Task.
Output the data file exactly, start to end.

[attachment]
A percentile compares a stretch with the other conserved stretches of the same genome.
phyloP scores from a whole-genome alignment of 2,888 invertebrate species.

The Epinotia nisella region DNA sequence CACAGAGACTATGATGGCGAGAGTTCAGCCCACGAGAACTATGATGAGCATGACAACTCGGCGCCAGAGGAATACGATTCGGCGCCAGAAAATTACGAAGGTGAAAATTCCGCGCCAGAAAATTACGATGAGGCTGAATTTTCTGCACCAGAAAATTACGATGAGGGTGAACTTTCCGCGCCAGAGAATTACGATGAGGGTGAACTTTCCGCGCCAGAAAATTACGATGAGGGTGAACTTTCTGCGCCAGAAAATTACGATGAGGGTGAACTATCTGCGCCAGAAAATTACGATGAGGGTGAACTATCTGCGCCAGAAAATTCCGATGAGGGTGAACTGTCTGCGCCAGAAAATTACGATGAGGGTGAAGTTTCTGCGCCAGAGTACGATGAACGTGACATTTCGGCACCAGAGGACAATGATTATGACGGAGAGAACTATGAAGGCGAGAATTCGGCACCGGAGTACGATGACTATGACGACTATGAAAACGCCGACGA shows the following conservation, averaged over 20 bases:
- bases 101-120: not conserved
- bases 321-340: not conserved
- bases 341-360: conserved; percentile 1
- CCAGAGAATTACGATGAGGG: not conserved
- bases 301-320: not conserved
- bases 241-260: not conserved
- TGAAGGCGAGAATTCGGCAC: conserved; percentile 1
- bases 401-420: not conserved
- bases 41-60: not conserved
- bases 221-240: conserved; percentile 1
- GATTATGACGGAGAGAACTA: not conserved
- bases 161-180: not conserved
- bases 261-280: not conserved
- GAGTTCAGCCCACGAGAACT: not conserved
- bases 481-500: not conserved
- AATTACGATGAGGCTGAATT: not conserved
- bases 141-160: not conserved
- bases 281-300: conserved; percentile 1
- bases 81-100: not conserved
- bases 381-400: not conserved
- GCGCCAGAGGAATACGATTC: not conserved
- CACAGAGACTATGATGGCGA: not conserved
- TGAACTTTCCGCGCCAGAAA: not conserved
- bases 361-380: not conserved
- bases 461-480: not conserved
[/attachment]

A percentile compares a stretch with the other conserved stretches of the same genome.
phyloP scores from a whole-genome alignment of 2,888 invertebrate species.

The Epinotia nisella region DNA sequence CACAGAGACTATGATGGCGAGAGTTCAGCCCACGAGAACTATGATGAGCATGACAACTCGGCGCCAGAGGAATACGATTCGGCGCCAGAAAATTACGAAGGTGAAAATTCCGCGCCAGAAAATTACGATGAGGCTGAATTTTCTGCACCAGAAAATTACGATGAGGGTGAACTTTCCGCGCCAGAGAATTACGATGAGGGTGAACTTTCCGCGCCAGAAAATTACGATGAGGGTGAACTTTCTGCGCCAGAAAATTACGATGAGGGTGAACTATCTGCGCCAGAAAATTACGATGAGGGTGAACTATCTGCGCCAGAAAATTCCGATGAGGGTGAACTGTCTGCGCCAGAAAATTACGATGAGGGTGAAGTTTCTGCGCCAGAGTACGATGAACGTGACATTTCGGCACCAGAGGACAATGATTATGACGGAGAGAACTATGAAGGCGAGAATTCGGCACCGGAGTACGATGACTATGACGACTATGAAAACGCCGACGA shows the following conservation, averaged over 20 bases:
- bases 101-120: not conserved
- bases 321-340: not conserved
- bases 341-360: conserved; percentile 1
- CCAGAGAATTACGATGAGGG: not conserved
- bases 301-320: not conserved
- bases 241-260: not conserved
- TGAAGGCGAGAATTCGGCAC: conserved; percentile 1
- bases 401-420: not conserved
- bases 41-60: not conserved
- bases 221-240: conserved; percentile 1
- GATTATGACGGAGAGAACTA: not conserved
- bases 161-180: not conserved
- bases 261-280: not conserved
- GAGTTCAGCCCACGAGAACT: not conserved
- bases 481-500: not conserved
- AATTACGATGAGGCTGAATT: not conserved
- bases 141-160: not conserved
- bases 281-300: conserved; percentile 1
- bases 81-100: not conserved
- bases 381-400: not conserved
- GCGCCAGAGGAATACGATTC: not conserved
- CACAGAGACTATGATGGCGA: not conserved
- TGAACTTTCCGCGCCAGAAA: not conserved
- bases 361-380: not conserved
- bases 461-480: not conserved